Thursday, 18 December 2008

Obama Plans $850 Billion Economic Stimulus Package. Will it Work?

According to a story posted in Bloomberg's Web site, President-elect Barack Obama is negotiating a stimulus package of $850 billion. That follows remarks made this week that suggested that the U.S. government is running out of tools to fight the recession. 

There is almost full consensus that fiscal stimulus is what the U.S. requires to be pulled out of its worst recession in eight decades. The size of the package (of about 6 percent of GDP) should help propel recovery in some sectors but it may be not enough to restore some other sectors to equilibrium. The combination of both fiscal and monetary stimulus means in the end that the Federal Reserve will be crazily printing money until a single sign of recovery appears.   

One Wall Street economist told me an effective package would include programmes that generates enough jobs in labour-intensive activities such as infrastructure. Tax cuts may help, but would only help widen the fiscal deficit more rapidly. Children care programmes, unemployment benefits and other type of social aid would help mitigate the welfare effects of the recession, the economist said.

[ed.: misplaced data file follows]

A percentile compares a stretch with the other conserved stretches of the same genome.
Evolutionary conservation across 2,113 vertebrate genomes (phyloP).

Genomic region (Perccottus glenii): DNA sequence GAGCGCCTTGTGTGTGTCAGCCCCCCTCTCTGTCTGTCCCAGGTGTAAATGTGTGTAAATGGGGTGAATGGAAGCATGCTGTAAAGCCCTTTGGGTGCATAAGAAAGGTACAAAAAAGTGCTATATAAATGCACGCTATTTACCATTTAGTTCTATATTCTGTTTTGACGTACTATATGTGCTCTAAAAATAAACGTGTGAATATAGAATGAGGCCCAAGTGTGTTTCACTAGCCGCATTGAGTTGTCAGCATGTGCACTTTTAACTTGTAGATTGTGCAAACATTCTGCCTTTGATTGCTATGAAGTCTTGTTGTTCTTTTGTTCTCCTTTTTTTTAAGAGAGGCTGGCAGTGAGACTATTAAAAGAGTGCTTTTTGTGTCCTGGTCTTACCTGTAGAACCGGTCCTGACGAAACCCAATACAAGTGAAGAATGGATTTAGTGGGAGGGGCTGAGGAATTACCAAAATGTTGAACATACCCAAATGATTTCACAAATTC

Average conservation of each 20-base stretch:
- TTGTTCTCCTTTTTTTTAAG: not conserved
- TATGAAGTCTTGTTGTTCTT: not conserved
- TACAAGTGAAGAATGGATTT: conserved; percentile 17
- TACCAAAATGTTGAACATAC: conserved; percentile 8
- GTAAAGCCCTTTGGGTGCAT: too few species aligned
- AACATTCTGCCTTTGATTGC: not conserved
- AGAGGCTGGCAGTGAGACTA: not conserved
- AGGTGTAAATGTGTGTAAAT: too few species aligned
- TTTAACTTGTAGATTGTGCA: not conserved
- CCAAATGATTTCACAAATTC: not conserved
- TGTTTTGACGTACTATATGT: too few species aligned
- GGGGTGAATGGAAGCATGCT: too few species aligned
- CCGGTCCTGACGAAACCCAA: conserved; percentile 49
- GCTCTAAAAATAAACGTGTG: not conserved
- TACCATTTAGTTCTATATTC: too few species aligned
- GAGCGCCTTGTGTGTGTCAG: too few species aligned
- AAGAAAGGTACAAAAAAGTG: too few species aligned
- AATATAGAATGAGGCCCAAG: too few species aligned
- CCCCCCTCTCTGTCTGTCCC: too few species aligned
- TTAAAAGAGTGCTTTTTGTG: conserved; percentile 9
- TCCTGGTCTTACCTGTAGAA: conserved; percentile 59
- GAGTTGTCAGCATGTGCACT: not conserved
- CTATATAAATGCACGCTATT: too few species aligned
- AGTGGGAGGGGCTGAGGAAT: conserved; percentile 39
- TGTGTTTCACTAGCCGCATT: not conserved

One of the problems is the way congressional leaders, and local governments deal with the aid. If Congress uses part of the stimulus programme to add some pork-barrel spending projects to it, and state and municipal leaders decide what to do with some of the money, there are little chances that the Obama administration may reach its goal with the initiative. It is unclear how the programme would also help boost exports (which may get an additional boost with the expected drop in the dollar after the Fed cut rates to almost zero this week.) A rapid narrowing of the trade and current account shortfalls would permit U.S. policymakers more rapid action in other fronts and would open more space to expand fiscal spending, some economists said.

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